Thursday, January 05, 2012

No-give, No-take in Israel

An excellent idea (fully in line with Libertarian theory) to increase the rate of organ donation.
Of course there is also the selfish side that I've had my organ donor status as yes on my drivers license for 14 years :D

No-give, No-take in Israel:

In Entrepreneurial Economics I argued for a “no give, no take” system for organ donation–people who signed their organ donor cards would be given priority over non-signers should they one day need an organ. The idea has an element of justice to it but the primary goal is to increase the incentive to sign one’s organ donor card.

Israel recently adopted this policy by giving extra points on the allocation system to people who previously signed the organ donor card. In the case of kidneys, for example, two points (on a 0-18 point scale) are given if the candidate had three or more years previous to being listed signed their organ card.  One point is given if a first-degree relative had signed and 3.5 points if a first-degree relative had previously donated.

It’s early but so far the policy appears to be very successful:

Due to the population’s surge of interest in obtaining an organ donor card, the Adi-National Israel Transplant Center has extended through March 31 the deadline to register as a donor and receive special benefits.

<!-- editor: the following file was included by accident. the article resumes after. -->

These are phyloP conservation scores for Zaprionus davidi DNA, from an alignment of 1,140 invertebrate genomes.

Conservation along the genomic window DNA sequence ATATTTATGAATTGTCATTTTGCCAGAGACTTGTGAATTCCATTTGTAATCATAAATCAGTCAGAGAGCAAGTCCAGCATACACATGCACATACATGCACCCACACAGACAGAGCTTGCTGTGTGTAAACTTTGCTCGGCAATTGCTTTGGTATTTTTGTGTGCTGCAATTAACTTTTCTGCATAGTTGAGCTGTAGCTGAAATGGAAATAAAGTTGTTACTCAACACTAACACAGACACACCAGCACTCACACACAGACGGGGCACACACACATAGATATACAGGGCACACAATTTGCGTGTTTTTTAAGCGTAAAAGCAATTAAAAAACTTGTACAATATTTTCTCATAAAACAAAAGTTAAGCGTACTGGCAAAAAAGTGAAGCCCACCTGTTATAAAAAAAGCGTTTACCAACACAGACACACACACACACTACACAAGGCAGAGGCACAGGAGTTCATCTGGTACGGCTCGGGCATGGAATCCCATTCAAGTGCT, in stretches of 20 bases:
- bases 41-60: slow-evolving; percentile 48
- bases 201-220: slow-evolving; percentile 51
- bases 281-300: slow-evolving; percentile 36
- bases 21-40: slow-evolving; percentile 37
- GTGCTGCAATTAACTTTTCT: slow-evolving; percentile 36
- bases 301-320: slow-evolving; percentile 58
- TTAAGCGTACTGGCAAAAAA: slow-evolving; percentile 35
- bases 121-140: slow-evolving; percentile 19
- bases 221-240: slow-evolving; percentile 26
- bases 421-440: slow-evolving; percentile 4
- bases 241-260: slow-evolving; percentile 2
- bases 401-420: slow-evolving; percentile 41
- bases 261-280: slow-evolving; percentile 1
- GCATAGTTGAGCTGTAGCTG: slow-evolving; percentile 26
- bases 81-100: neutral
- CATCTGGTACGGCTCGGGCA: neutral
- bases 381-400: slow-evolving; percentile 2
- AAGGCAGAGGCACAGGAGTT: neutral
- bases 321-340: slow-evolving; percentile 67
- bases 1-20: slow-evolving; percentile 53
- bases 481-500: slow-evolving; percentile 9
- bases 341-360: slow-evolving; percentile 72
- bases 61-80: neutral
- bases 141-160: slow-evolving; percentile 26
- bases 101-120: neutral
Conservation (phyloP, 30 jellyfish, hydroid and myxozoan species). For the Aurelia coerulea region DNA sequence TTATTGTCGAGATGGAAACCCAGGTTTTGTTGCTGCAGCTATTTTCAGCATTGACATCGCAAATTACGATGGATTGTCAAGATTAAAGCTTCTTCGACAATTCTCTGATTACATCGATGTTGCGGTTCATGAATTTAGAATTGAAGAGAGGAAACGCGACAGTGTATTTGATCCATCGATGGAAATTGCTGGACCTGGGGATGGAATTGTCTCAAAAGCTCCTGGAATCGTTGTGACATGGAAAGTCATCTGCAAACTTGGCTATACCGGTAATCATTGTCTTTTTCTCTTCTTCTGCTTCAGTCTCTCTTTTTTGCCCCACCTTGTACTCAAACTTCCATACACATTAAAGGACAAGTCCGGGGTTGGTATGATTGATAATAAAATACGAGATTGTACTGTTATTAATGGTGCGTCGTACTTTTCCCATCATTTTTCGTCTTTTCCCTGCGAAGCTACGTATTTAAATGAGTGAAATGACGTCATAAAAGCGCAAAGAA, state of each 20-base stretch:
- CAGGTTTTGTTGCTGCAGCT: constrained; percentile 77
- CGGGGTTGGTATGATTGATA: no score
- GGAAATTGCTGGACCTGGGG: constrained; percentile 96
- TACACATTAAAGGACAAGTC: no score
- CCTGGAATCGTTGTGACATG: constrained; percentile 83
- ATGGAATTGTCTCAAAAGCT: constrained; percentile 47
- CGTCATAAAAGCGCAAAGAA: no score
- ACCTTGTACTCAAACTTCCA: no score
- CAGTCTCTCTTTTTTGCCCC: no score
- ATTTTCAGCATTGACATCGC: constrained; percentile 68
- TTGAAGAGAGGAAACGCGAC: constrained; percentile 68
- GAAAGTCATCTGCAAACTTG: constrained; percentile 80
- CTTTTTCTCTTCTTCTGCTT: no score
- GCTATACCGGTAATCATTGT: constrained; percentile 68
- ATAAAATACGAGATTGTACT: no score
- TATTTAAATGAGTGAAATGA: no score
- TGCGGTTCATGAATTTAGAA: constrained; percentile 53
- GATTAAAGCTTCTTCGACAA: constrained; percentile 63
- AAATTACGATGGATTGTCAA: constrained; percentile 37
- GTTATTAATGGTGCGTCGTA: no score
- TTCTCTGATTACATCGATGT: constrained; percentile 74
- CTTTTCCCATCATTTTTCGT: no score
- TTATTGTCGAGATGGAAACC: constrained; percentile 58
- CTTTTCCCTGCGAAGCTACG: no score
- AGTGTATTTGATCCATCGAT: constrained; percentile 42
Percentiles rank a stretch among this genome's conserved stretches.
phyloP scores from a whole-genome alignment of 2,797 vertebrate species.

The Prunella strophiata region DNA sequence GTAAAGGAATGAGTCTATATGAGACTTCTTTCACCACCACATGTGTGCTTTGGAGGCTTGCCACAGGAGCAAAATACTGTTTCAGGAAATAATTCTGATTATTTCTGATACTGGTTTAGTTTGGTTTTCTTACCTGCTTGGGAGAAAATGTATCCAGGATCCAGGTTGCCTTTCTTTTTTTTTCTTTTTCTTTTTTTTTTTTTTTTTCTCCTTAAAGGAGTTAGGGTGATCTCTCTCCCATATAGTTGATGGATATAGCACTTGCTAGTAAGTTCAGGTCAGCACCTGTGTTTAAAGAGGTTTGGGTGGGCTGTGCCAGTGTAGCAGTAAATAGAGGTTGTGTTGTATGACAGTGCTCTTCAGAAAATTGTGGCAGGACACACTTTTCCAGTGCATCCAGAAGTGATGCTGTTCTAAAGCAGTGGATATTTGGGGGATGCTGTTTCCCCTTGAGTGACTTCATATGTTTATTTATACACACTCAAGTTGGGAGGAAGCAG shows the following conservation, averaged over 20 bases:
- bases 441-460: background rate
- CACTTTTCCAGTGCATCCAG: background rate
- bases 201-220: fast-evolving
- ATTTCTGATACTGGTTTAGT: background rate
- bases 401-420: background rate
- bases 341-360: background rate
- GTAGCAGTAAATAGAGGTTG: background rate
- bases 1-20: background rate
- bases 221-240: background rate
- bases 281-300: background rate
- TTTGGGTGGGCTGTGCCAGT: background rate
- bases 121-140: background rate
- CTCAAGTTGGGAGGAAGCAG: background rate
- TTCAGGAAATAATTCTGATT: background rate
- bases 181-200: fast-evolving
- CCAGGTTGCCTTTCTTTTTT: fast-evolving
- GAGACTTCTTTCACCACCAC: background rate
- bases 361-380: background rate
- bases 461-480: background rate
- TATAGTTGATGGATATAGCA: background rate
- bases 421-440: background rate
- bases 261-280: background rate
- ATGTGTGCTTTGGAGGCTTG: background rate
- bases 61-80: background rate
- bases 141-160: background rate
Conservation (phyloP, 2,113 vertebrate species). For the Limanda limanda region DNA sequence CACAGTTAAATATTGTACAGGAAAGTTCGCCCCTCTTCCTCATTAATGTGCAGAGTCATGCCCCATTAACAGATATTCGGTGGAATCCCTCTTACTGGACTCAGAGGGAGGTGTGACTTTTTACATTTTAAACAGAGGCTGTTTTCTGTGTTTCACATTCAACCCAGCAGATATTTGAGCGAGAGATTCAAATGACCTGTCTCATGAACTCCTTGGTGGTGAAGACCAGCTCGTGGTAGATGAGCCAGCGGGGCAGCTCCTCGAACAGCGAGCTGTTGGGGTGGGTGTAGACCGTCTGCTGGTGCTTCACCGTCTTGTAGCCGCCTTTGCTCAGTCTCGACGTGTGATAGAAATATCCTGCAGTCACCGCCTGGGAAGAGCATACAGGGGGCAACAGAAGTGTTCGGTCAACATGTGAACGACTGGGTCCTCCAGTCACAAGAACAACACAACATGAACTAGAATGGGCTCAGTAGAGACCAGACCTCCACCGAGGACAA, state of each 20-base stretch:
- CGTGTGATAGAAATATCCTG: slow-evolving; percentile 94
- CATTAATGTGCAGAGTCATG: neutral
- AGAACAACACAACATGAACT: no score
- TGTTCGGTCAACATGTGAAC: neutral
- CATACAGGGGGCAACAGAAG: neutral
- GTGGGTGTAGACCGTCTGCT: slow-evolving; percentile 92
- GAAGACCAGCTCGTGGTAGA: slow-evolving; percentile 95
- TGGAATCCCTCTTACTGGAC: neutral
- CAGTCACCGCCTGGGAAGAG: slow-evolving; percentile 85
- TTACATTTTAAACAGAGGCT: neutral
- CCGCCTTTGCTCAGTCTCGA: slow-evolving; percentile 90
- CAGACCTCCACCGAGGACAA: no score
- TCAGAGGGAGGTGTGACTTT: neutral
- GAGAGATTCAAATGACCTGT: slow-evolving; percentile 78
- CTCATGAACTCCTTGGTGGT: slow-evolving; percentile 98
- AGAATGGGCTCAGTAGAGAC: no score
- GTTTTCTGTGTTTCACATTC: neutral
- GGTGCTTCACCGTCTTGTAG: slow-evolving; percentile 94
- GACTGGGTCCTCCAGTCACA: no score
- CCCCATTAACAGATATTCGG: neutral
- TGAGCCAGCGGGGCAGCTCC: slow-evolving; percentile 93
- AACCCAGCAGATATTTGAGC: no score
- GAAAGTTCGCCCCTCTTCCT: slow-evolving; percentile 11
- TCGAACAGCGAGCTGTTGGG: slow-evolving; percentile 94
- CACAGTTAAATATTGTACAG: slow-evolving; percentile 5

…During the past few weeks, Adi’s phone system has collapsed several times due to the high demand.

Since Adi decided to give preferential treatment to those registering as a potential organ donor, tens of thousands of people have registered, raising the number of potential donors to over 600,000. Until last year, the rate of registration was among the lowest in the Western world.

Hat tip to David Undis whose excellent group Lifesharers (I am an adviser) is implementing a private version of no-give, no take in the United States.

Here is my piece on Life Saving Incentives and here are previous MR posts on organ donation.

The Problem With Patents (Infographic)

What is amazing through this is that even though the patent system often seems to grant patents for absurdly obvious things (and ignoring prior art / visualisations) - is how complex the process is when there is a genuine breakthrough that deserves protection.

So it would seem to be failing on that front as well.

patents infographic